“Okay.” I nodded, dropping a few slices of the cheesy bread into a napkin and wrapping them up.

I jumped out of my seat, waiting to see who would follow us. When none of the other guys stood, I found my eyebrows inching up in surprise. It wasn’t like them to let me have alone time with the Seduction god. Usually, it caused me to misbehave.

There had to be something else going on.

“Well … bye, then,” I said awkwardly, looking around the table.

“See you in class.” Siret winked at me, before shooting a look to Aros, who ignored it.

“See you, Willa-toy.” Yael only glanced up momentarily before returning to his food.

“Don’t be late for class,” Rome grunted.

I looked to Coen, and he grinned back, his eyes flicking to Aros the same way Siret’s had. I had no idea what that was supposed to mean, so I only shrugged and moved to follow Aros out of the hall. Once we were clear of the doors, I pulled out one of the cheesy bread slices and began to eat, strolling quietly by his side until we were out of the building altogether and walking toward one of the gardens.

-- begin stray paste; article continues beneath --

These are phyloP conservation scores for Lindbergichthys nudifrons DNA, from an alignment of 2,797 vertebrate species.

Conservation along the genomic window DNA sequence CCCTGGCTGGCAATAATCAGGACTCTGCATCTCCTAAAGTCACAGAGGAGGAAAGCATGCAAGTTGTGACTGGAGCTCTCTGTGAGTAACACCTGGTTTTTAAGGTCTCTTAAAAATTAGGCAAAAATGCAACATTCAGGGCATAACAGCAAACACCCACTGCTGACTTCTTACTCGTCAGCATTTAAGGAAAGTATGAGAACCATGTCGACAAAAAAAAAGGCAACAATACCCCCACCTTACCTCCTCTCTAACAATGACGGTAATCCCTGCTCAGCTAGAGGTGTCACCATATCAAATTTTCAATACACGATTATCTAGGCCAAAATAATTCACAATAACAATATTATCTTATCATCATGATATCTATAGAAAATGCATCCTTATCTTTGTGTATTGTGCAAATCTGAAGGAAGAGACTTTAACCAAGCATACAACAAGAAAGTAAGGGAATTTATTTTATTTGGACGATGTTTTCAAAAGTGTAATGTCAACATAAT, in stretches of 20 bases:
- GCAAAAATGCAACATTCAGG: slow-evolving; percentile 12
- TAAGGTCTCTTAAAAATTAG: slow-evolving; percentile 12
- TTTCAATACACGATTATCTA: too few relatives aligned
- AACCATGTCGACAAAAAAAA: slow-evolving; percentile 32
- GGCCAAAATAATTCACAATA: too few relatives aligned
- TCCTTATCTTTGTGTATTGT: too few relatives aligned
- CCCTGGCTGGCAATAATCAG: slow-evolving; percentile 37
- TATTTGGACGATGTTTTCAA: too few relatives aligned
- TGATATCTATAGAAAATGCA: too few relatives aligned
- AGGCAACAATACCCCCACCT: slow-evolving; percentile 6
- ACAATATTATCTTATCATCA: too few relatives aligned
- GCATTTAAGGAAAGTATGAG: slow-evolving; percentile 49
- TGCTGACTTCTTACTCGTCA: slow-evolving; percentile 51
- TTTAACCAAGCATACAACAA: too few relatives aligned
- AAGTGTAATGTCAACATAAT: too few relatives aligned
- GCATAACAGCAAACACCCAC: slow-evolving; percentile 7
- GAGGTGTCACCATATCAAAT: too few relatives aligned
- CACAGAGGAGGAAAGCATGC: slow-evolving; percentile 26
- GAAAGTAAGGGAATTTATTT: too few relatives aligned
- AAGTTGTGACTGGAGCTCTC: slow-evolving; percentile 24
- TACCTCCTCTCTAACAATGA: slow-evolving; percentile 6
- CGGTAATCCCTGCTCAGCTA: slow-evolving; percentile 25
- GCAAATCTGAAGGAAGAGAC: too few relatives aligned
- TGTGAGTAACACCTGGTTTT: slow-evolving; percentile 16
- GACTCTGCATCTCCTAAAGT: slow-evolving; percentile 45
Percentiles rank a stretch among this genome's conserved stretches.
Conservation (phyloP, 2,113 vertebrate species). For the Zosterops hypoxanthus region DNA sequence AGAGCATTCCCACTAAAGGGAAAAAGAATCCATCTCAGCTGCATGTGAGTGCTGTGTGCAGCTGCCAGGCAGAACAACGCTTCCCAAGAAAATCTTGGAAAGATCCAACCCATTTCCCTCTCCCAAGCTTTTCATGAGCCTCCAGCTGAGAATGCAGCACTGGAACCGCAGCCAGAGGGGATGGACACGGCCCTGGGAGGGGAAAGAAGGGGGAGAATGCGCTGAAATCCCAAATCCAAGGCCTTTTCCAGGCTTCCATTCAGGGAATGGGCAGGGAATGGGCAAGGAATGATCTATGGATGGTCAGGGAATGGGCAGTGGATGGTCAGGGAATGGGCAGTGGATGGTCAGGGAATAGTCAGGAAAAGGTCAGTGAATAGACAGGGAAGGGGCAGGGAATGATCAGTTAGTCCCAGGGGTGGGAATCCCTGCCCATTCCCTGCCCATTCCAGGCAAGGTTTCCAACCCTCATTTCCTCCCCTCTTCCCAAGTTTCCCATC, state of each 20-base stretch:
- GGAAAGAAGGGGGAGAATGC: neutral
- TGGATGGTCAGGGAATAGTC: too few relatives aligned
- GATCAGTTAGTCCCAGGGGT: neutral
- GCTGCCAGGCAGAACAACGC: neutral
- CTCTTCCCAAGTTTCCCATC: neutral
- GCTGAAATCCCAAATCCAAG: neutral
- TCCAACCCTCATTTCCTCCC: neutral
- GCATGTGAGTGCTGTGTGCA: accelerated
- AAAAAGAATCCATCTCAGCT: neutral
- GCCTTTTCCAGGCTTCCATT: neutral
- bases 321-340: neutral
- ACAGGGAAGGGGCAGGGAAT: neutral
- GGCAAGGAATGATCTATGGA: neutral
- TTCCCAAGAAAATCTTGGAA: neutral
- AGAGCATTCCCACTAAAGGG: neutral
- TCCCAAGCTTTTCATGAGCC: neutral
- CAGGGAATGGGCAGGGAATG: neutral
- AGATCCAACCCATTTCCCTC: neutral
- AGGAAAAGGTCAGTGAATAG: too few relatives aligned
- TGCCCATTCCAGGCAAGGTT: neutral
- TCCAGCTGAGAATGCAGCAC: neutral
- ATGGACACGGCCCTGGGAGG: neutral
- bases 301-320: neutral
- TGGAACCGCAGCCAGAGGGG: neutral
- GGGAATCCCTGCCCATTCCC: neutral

“Are you bringing me out here to murder me?” I asked casually, finishing off one slice and moving onto the next.

Aros snorted. “Why would I take you to a rose garden in the middle of the sun-cycle to kill you? Give me a little credit. I’d do it in the dark at least, and at most, I’d pick a more interesting location. Always do a job properly, even if it’s murder.”

I followed him to a bench and plonked myself down, taking more care not to drop the cheesy bread than I took to make sure I plonked myself onto the actual seat. Fortunately, Aros was paying attention, and he caught my arm right before I missed the bench completely, moved me a few inches to the right, and then released me. I resumed plonking, and then resumed eating, all without blinking an eye. I was getting used to our routine of me almost making a fool of myself and of them only just catching me in time.